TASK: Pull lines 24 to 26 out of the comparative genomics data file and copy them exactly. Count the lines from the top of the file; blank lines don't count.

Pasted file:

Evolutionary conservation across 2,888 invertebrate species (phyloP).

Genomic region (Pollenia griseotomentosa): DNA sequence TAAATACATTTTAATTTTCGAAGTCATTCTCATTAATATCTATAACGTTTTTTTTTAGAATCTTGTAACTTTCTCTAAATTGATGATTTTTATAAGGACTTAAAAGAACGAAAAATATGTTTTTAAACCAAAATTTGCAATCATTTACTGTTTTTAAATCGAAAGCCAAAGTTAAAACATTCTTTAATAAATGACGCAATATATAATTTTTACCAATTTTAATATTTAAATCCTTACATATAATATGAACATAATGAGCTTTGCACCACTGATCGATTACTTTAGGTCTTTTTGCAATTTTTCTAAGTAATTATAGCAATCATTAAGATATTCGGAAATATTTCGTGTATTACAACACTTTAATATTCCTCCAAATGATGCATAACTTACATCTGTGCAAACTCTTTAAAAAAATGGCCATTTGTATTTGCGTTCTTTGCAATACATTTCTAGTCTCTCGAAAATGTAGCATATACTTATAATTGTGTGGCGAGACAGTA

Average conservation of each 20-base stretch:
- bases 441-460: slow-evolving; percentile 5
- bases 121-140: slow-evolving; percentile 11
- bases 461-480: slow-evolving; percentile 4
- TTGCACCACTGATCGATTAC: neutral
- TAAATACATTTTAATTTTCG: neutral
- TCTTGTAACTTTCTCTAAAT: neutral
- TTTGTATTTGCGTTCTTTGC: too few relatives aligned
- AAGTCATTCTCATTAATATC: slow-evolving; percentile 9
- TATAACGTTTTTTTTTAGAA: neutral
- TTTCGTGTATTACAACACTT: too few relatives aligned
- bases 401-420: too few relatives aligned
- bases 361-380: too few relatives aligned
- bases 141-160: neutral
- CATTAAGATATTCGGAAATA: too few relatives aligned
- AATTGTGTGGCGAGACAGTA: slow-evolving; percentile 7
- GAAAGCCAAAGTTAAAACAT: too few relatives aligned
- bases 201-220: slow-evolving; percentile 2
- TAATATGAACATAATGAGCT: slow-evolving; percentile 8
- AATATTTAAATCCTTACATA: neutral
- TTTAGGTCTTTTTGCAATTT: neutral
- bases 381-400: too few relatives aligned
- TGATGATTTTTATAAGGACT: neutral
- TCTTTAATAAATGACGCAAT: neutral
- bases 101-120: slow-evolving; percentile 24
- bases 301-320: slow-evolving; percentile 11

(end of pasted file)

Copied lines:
- bases 381-400: too few relatives aligned
- TGATGATTTTTATAAGGACT: neutral
- TCTTTAATAAATGACGCAAT: neutral